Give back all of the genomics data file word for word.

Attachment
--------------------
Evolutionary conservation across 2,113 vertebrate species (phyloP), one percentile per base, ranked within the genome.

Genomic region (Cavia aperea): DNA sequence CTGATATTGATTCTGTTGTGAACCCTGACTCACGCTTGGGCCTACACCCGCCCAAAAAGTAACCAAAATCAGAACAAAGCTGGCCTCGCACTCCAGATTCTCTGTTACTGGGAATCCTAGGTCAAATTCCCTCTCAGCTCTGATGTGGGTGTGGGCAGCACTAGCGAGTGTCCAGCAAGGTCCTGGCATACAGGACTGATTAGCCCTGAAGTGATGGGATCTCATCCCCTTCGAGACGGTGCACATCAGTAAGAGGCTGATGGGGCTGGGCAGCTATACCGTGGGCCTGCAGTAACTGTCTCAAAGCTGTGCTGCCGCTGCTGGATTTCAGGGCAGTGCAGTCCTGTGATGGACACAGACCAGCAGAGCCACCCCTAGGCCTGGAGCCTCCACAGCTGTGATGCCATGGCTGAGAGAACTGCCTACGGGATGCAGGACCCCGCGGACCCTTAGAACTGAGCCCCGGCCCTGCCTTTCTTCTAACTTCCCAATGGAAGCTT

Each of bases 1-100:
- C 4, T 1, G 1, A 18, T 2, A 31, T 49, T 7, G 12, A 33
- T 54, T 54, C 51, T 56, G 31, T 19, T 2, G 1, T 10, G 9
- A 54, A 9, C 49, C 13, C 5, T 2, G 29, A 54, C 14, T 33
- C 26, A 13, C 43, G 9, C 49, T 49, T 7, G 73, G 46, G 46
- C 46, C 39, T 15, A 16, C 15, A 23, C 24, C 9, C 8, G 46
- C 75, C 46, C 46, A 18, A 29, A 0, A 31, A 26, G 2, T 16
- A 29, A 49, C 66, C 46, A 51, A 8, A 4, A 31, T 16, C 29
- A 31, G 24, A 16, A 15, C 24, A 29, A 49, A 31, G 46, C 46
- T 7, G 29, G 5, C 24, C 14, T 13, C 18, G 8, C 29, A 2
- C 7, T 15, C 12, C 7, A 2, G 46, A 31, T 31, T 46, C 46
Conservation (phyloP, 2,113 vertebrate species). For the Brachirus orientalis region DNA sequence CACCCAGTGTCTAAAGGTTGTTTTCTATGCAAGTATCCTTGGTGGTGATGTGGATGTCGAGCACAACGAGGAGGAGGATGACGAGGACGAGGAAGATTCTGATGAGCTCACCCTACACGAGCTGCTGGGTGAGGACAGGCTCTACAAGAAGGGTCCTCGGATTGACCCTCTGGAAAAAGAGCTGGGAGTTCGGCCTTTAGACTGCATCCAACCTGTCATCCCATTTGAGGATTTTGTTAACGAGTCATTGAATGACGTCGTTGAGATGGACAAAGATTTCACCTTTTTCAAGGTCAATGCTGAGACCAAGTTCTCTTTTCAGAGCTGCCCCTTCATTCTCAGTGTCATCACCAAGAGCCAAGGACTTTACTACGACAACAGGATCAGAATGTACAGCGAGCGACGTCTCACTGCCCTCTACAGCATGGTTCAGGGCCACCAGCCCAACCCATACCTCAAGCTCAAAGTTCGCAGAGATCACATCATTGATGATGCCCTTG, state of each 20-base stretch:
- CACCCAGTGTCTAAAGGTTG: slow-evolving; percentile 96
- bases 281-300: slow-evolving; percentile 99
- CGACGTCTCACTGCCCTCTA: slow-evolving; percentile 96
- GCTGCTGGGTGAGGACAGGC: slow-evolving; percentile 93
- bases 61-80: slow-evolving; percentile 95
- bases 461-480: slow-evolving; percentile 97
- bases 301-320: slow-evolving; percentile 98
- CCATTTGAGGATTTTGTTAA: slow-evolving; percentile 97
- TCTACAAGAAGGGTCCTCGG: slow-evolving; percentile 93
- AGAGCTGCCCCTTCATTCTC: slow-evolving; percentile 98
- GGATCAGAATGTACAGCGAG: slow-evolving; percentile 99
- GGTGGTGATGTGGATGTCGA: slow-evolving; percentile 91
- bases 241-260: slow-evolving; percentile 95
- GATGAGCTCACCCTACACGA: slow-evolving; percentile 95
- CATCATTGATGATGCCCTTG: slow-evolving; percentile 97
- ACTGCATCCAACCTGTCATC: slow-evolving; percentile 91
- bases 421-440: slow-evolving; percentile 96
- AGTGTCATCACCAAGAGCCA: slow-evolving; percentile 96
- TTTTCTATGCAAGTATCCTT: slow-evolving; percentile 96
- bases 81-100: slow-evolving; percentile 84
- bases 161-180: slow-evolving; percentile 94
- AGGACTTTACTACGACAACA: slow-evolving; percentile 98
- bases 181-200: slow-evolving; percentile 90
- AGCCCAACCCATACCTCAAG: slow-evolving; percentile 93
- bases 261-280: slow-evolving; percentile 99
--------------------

Evolutionary conservation across 2,113 vertebrate species (phyloP), one percentile per base, ranked within the genome.

Genomic region (Cavia aperea): DNA sequence CTGATATTGATTCTGTTGTGAACCCTGACTCACGCTTGGGCCTACACCCGCCCAAAAAGTAACCAAAATCAGAACAAAGCTGGCCTCGCACTCCAGATTCTCTGTTACTGGGAATCCTAGGTCAAATTCCCTCTCAGCTCTGATGTGGGTGTGGGCAGCACTAGCGAGTGTCCAGCAAGGTCCTGGCATACAGGACTGATTAGCCCTGAAGTGATGGGATCTCATCCCCTTCGAGACGGTGCACATCAGTAAGAGGCTGATGGGGCTGGGCAGCTATACCGTGGGCCTGCAGTAACTGTCTCAAAGCTGTGCTGCCGCTGCTGGATTTCAGGGCAGTGCAGTCCTGTGATGGACACAGACCAGCAGAGCCACCCCTAGGCCTGGAGCCTCCACAGCTGTGATGCCATGGCTGAGAGAACTGCCTACGGGATGCAGGACCCCGCGGACCCTTAGAACTGAGCCCCGGCCCTGCCTTTCTTCTAACTTCCCAATGGAAGCTT

Each of bases 1-100:
- C 4, T 1, G 1, A 18, T 2, A 31, T 49, T 7, G 12, A 33
- T 54, T 54, C 51, T 56, G 31, T 19, T 2, G 1, T 10, G 9
- A 54, A 9, C 49, C 13, C 5, T 2, G 29, A 54, C 14, T 33
- C 26, A 13, C 43, G 9, C 49, T 49, T 7, G 73, G 46, G 46
- C 46, C 39, T 15, A 16, C 15, A 23, C 24, C 9, C 8, G 46
- C 75, C 46, C 46, A 18, A 29, A 0, A 31, A 26, G 2, T 16
- A 29, A 49, C 66, C 46, A 51, A 8, A 4, A 31, T 16, C 29
- A 31, G 24, A 16, A 15, C 24, A 29, A 49, A 31, G 46, C 46
- T 7, G 29, G 5, C 24, C 14, T 13, C 18, G 8, C 29, A 2
- C 7, T 15, C 12, C 7, A 2, G 46, A 31, T 31, T 46, C 46
Conservation (phyloP, 2,113 vertebrate species). For the Brachirus orientalis region DNA sequence CACCCAGTGTCTAAAGGTTGTTTTCTATGCAAGTATCCTTGGTGGTGATGTGGATGTCGAGCACAACGAGGAGGAGGATGACGAGGACGAGGAAGATTCTGATGAGCTCACCCTACACGAGCTGCTGGGTGAGGACAGGCTCTACAAGAAGGGTCCTCGGATTGACCCTCTGGAAAAAGAGCTGGGAGTTCGGCCTTTAGACTGCATCCAACCTGTCATCCCATTTGAGGATTTTGTTAACGAGTCATTGAATGACGTCGTTGAGATGGACAAAGATTTCACCTTTTTCAAGGTCAATGCTGAGACCAAGTTCTCTTTTCAGAGCTGCCCCTTCATTCTCAGTGTCATCACCAAGAGCCAAGGACTTTACTACGACAACAGGATCAGAATGTACAGCGAGCGACGTCTCACTGCCCTCTACAGCATGGTTCAGGGCCACCAGCCCAACCCATACCTCAAGCTCAAAGTTCGCAGAGATCACATCATTGATGATGCCCTTG, state of each 20-base stretch:
- CACCCAGTGTCTAAAGGTTG: slow-evolving; percentile 96
- bases 281-300: slow-evolving; percentile 99
- CGACGTCTCACTGCCCTCTA: slow-evolving; percentile 96
- GCTGCTGGGTGAGGACAGGC: slow-evolving; percentile 93
- bases 61-80: slow-evolving; percentile 95
- bases 461-480: slow-evolving; percentile 97
- bases 301-320: slow-evolving; percentile 98
- CCATTTGAGGATTTTGTTAA: slow-evolving; percentile 97
- TCTACAAGAAGGGTCCTCGG: slow-evolving; percentile 93
- AGAGCTGCCCCTTCATTCTC: slow-evolving; percentile 98
- GGATCAGAATGTACAGCGAG: slow-evolving; percentile 99
- GGTGGTGATGTGGATGTCGA: slow-evolving; percentile 91
- bases 241-260: slow-evolving; percentile 95
- GATGAGCTCACCCTACACGA: slow-evolving; percentile 95
- CATCATTGATGATGCCCTTG: slow-evolving; percentile 97
- ACTGCATCCAACCTGTCATC: slow-evolving; percentile 91
- bases 421-440: slow-evolving; percentile 96
- AGTGTCATCACCAAGAGCCA: slow-evolving; percentile 96
- TTTTCTATGCAAGTATCCTT: slow-evolving; percentile 96
- bases 81-100: slow-evolving; percentile 84
- bases 161-180: slow-evolving; percentile 94
- AGGACTTTACTACGACAACA: slow-evolving; percentile 98
- bases 181-200: slow-evolving; percentile 90
- AGCCCAACCCATACCTCAAG: slow-evolving; percentile 93
- bases 261-280: slow-evolving; percentile 99